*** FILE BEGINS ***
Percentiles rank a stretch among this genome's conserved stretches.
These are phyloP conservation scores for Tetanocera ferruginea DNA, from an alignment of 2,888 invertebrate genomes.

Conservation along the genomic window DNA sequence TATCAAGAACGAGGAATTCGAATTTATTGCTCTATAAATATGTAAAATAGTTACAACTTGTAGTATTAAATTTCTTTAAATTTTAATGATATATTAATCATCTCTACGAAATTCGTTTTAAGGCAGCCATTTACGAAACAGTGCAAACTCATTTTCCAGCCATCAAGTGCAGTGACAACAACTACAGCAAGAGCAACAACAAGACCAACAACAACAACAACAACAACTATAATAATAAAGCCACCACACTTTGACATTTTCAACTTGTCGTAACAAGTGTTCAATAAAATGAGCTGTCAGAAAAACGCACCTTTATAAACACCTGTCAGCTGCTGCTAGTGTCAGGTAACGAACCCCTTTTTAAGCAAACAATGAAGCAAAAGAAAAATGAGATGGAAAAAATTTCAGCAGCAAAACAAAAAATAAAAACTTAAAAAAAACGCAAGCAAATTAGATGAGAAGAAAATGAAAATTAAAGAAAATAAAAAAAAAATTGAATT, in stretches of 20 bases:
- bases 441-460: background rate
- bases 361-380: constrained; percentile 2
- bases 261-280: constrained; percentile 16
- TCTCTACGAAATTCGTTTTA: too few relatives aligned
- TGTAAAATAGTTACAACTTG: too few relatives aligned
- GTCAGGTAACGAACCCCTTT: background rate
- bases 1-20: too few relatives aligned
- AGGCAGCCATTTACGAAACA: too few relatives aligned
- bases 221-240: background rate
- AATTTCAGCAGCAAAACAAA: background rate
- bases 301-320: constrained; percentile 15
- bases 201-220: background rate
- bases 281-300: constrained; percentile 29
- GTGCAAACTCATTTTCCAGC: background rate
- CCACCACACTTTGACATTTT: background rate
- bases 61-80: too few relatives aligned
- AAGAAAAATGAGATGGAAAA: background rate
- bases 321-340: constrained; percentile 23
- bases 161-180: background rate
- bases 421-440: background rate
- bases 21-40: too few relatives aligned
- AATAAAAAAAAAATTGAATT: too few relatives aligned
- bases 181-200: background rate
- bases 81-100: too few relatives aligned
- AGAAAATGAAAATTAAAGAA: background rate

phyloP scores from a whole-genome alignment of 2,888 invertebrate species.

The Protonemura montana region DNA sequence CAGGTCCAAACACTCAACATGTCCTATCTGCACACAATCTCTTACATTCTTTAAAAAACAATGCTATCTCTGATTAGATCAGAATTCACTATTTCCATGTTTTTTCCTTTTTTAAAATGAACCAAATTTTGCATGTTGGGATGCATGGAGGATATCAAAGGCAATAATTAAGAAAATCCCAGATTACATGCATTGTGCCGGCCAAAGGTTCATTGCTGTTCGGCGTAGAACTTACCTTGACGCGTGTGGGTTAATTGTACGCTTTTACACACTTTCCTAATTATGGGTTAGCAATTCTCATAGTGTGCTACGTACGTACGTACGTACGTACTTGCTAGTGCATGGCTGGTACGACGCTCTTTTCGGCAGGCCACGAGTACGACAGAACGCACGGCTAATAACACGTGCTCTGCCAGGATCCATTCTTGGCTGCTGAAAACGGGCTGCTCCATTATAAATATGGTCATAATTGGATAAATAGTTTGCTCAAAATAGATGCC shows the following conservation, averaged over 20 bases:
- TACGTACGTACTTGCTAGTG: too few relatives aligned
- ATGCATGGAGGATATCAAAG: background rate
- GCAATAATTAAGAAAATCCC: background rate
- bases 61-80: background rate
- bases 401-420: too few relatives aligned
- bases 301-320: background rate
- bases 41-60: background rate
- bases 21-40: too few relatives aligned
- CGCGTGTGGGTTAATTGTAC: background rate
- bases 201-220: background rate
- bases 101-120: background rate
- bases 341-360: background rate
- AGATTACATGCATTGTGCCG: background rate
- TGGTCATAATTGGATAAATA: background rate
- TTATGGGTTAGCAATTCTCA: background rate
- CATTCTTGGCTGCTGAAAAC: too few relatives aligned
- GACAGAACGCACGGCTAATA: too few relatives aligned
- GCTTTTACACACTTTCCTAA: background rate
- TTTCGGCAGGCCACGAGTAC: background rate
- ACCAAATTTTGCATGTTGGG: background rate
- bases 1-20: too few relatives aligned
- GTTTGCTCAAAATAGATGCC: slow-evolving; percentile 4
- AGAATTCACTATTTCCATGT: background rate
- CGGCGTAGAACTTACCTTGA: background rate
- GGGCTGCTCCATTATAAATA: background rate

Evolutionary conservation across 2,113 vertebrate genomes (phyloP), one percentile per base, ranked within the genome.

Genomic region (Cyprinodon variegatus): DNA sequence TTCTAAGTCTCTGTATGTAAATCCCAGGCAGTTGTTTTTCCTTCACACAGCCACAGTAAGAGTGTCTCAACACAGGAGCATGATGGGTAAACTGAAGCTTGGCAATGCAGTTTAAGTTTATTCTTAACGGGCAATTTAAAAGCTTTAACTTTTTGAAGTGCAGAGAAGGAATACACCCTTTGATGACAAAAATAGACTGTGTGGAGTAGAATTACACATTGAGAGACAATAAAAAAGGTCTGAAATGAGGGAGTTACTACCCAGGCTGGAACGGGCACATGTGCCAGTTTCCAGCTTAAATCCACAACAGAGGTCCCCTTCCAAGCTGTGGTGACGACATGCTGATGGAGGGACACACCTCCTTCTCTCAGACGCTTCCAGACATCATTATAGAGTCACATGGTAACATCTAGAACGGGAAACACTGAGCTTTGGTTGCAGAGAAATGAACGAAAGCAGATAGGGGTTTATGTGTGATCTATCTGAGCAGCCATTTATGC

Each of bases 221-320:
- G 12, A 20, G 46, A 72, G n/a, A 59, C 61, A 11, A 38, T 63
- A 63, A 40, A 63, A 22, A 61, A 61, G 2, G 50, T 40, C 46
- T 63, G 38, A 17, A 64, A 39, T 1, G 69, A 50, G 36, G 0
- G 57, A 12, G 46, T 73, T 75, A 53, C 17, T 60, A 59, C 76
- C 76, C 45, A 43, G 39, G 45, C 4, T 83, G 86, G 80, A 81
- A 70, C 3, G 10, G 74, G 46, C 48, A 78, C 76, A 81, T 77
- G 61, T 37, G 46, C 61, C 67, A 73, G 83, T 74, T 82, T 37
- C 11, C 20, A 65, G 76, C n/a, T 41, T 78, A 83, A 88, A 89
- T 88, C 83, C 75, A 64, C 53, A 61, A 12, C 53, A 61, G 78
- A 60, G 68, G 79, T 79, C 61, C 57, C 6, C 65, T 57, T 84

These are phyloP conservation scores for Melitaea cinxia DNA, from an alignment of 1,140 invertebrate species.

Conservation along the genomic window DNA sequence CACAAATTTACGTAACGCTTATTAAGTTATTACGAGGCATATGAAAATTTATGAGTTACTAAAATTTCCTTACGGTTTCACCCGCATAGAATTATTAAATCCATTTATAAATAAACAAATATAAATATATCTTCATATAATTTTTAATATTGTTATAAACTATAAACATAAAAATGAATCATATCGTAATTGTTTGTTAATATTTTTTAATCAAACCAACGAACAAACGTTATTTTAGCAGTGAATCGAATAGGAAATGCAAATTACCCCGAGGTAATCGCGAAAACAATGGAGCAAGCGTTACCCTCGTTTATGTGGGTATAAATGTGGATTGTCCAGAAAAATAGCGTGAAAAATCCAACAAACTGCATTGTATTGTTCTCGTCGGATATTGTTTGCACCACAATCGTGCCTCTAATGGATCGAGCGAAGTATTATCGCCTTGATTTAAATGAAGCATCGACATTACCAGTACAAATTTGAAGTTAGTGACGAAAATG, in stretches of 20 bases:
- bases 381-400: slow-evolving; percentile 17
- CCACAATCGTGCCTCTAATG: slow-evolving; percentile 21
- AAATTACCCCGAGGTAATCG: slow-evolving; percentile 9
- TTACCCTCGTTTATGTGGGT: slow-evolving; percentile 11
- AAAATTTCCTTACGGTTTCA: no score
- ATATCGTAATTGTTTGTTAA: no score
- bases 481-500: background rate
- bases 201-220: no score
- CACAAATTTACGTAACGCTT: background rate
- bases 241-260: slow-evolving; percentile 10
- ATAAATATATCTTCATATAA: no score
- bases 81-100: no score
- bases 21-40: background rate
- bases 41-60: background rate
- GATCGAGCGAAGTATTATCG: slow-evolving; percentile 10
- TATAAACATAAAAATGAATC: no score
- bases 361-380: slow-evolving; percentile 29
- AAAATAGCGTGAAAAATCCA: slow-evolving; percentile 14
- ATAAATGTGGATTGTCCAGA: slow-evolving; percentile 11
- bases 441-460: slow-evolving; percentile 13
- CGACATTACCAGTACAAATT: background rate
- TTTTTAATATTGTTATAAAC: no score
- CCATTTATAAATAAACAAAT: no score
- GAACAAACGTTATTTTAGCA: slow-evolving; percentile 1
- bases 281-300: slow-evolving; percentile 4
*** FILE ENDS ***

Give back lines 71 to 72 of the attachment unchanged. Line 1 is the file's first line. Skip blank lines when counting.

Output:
- bases 381-400: slow-evolving; percentile 17
- CCACAATCGTGCCTCTAATG: slow-evolving; percentile 21